The global economy continued a better-than-expected recovery in the third quarter of this year, but as momentum slows with a surge in Covid-19 infections, policy makers must continue to provide fiscal and monetary support, the International Monetary Fund's chief said.
“Data since our latest projections confirm the global recovery has continued," Kristalina Georgieva, IMF managing director, said in a blogpost ahead of the G20 leaders’ virtual summit this week.
Third quarter economic activity was better than expected in United States, Japan, and the Euro area, she said. On Thursday the latest data from the Organisation for Economic Co-operation and Development shows economic output rebounded in some of the 37 OECD member states by 9.0 per cent in the third quarter, after unprecedented falls in the first half of the year. However it remains 4.3 per cent below its pre-crisis high.
“The most recent data for contact-intensive service industries [however] point to a slowing momentum in economies where the pandemic is resurging,” Ms Georgieva said.
Even with a breakthrough in vaccines, the resurgence of the pandemic shows how uncertain an economic recovery will be, she said. The virus has infected 56.5 million people and claimed more than 1.35 million lives. Its resurgence has forced some of Europe's biggest economies back into lockdowns.
Financial lifelines, such as cash transfers to households and augmented unemployment benefits that were rolled out early on in the pandemic by governments, have either ended, or are set to expire by the end of the year. Job losses, especially in the travel and tourism sector, are still projected to be sizable, Ms Georgieva said.
“That is why we need continued strong policy action to combat uncertainty," she said. "Success here depends on us acting swiftly – and acting together.”
Key priorities for countries are ending the health crisis, reinforcing an economic bridge to recovery and building the foundation of a better global economy, Ms Georgieva said.
The virus has tipped the global economy into its worst recession since the 1930s. Last month, the IMF said it expects global output to shrink 4.4 per cent this year and expand 5.2 per cent next year.
Ms Georgieva urged the group of world’s 20 biggest economies, the G20, to continue multilateral efforts to help the poorest nations through the crisis.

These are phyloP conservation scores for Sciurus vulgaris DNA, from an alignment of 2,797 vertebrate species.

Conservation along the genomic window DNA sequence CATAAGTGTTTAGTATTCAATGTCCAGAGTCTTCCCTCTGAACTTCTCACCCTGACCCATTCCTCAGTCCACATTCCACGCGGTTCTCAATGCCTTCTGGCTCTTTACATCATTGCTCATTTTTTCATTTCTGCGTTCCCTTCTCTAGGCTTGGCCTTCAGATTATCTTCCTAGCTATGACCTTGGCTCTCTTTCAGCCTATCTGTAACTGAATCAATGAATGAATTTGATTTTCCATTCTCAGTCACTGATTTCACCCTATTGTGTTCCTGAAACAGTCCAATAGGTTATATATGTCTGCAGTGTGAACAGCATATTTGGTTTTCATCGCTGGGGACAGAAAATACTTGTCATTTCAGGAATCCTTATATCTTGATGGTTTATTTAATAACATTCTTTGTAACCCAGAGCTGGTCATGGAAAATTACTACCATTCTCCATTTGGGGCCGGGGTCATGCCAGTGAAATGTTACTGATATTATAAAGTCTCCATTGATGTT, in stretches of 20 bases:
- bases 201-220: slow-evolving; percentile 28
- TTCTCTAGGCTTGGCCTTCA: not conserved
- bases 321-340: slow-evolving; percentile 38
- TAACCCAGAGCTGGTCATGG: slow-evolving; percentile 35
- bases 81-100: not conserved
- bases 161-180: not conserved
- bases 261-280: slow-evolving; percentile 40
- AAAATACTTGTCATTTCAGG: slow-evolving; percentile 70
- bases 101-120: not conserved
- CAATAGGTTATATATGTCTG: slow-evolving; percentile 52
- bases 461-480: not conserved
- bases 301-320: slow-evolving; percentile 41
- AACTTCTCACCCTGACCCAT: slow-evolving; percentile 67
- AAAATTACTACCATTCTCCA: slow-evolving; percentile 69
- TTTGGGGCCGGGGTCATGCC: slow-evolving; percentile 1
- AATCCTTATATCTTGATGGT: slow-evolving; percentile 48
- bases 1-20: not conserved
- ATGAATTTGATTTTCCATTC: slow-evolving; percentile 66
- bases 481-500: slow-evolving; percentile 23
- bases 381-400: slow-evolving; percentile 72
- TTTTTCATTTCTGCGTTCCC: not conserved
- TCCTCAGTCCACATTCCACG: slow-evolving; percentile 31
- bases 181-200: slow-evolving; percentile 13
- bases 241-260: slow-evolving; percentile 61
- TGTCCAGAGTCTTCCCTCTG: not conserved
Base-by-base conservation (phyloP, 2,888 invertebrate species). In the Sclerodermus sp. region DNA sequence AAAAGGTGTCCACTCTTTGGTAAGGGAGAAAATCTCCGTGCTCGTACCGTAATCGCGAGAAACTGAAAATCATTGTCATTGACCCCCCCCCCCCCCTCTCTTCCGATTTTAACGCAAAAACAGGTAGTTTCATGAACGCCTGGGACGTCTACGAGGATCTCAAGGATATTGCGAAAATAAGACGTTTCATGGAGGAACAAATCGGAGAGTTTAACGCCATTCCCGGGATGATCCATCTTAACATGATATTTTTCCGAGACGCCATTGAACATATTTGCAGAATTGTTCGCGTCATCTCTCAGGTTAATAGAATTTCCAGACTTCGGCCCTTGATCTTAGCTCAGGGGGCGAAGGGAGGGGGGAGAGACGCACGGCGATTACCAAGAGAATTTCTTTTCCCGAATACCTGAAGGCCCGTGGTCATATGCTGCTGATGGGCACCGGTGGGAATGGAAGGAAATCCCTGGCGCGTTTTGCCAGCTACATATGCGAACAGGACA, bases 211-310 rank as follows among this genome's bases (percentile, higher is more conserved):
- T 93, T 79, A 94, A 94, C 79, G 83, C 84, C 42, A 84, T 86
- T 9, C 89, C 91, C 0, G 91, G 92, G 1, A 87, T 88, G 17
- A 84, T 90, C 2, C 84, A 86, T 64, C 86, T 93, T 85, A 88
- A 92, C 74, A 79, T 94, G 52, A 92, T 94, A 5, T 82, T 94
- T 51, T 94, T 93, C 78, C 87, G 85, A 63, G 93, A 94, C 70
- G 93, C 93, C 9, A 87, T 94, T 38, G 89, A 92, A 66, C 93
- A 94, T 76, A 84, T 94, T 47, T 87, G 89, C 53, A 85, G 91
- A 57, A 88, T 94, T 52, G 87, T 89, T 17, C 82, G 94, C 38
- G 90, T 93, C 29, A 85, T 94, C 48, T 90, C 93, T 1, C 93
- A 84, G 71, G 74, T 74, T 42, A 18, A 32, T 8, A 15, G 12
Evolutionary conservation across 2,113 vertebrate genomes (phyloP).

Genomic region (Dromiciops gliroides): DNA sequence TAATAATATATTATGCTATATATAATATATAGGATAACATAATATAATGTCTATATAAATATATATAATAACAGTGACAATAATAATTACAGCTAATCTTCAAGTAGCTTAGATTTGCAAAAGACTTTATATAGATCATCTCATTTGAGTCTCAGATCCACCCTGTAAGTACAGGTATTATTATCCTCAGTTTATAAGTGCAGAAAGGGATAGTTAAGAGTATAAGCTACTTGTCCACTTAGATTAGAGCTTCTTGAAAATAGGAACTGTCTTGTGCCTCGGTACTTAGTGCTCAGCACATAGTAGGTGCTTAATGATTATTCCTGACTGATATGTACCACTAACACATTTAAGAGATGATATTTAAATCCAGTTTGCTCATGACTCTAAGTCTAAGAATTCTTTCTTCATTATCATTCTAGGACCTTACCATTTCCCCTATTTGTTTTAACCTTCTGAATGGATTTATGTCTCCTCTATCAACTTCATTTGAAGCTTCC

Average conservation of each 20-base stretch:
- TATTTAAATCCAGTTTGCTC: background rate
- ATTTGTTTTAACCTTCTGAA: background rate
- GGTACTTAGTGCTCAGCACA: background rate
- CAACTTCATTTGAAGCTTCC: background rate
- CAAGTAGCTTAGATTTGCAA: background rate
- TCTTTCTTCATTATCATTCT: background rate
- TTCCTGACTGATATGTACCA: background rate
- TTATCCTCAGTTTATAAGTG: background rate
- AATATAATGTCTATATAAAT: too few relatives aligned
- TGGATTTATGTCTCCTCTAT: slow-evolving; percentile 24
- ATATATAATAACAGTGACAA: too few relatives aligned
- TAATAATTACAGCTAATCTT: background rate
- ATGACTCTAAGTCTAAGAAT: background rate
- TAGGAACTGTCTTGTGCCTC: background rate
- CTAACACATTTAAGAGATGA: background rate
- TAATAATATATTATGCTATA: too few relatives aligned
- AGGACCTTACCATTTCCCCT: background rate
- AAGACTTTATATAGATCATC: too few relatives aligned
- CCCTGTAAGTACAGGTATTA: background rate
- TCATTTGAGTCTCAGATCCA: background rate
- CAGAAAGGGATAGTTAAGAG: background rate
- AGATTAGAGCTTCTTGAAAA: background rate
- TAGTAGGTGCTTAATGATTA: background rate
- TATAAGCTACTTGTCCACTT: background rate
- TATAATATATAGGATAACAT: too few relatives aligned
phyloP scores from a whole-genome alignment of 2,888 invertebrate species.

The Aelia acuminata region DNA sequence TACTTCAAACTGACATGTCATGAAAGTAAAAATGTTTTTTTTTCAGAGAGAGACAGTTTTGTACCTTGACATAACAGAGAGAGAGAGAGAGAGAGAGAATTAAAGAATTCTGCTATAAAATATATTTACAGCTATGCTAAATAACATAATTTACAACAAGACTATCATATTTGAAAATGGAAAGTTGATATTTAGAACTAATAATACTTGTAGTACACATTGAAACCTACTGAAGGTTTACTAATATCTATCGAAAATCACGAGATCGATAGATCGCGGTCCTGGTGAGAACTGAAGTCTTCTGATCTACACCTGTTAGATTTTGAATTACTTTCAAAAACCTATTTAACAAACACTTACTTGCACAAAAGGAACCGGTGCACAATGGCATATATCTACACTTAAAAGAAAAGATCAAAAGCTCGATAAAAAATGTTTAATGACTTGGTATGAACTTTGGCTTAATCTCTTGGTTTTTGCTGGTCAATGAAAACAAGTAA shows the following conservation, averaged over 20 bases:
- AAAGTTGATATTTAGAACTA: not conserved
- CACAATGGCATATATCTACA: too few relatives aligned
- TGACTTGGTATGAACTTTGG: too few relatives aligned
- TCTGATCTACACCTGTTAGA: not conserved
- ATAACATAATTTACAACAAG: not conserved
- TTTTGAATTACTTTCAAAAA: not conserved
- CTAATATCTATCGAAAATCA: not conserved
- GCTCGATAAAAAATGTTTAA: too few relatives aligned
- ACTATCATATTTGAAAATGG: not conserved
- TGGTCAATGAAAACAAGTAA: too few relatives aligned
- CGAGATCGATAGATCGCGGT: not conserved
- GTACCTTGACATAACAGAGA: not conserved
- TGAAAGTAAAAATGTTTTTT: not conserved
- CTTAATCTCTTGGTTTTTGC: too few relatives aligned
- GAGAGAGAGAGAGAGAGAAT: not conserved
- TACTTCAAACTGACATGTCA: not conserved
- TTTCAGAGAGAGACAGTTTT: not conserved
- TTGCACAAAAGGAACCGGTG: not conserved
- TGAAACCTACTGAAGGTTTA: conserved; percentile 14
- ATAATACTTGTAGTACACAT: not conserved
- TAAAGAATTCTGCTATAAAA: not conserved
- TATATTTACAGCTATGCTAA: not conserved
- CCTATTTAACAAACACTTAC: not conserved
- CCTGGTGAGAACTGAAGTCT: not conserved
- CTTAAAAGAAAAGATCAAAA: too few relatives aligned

Since March, the group has rolled out nearly $12 trillion in fiscal stimulus. That has been supported by about $7.5tn in monetary actions by central banks globally. These measures have supported the global banking system, provided liquidity to financial markets and put a floor under the global economy.
G20 leaders are meeting online November 21 and 22 for their annual summit held under the presidency of Saudi Arabia this year.
Continued support of poor and indebted countries is imperative, Ms Georgieva said in a separate G20, surveillance Note to the G20 leadership.
“Debt relief, grants and concessional financing, including from private creditors, will help [these] economies conserve international liquidity," she said. It will help these economies to "direct scarce resources to health spending and economic relief for their populations until the crisis subsides”.
Earlier this month finance ministers and central bankers agreed on a joint framework to restructure government debt owed by some of the poorest nations. The move follows the group's initiative of a time-bound debt suspension of 44 countries in April, making $14 billion in funds available to fighting the pandemic.
The IMF chief called for similar measures that mirrored US President Franklin Roosevelt's New Deal, which were a series of programmes, projects, financial reforms, and regulations enacted to pull America out of the Great Depression.
Ms Georgieva also called for a "synchronised infrastructure investment push" in the post pandemic era to "invigorate growth, limit scarring, and address climate goals".
Global GDP can jump 2 percentage points by 2025 if G20 countries with larger fiscal space increase their infrastructure spending by 0.5 per cent of GDP next year and 1 per cent in the following years – while economies with smaller fiscal room invest a third of that amount, she said.
“This compares with just below 1.2 per cent for an unsynchronised approach,” Ms Georgieva said. “If countries acted alone, it would take about two-thirds more spending to achieve the same outcomes.”
The IMF chief reiterated the organisations call for multilateral support and a reduction of trade tensions and restrictions. Strengthening rules-based trade, an international system of taxation where “everyone pays their fair share”, will foster equality, she said.
“Without these, the global economy will face a much more challenging road ahead.”
While a medical solution to the crisis appears tenable with several vaccine breakthroughs, global coordination is needed to beat the virus across borders, she said.
Stepping up multilateral efforts on the manufacturing, purchase and distribution of vaccines – especially in poorer nations is needed, she said.
It also requires “removing recent trade restrictions” on all medical goods and services, including those related to vaccines.
“We estimate that faster progress on widely shared medical solutions could add almost $9tn to global income by 2025,” Ms Georgieva said. "This would help narrow the income gap between poorer and richer nations at a time when inequality between countries is set to increase."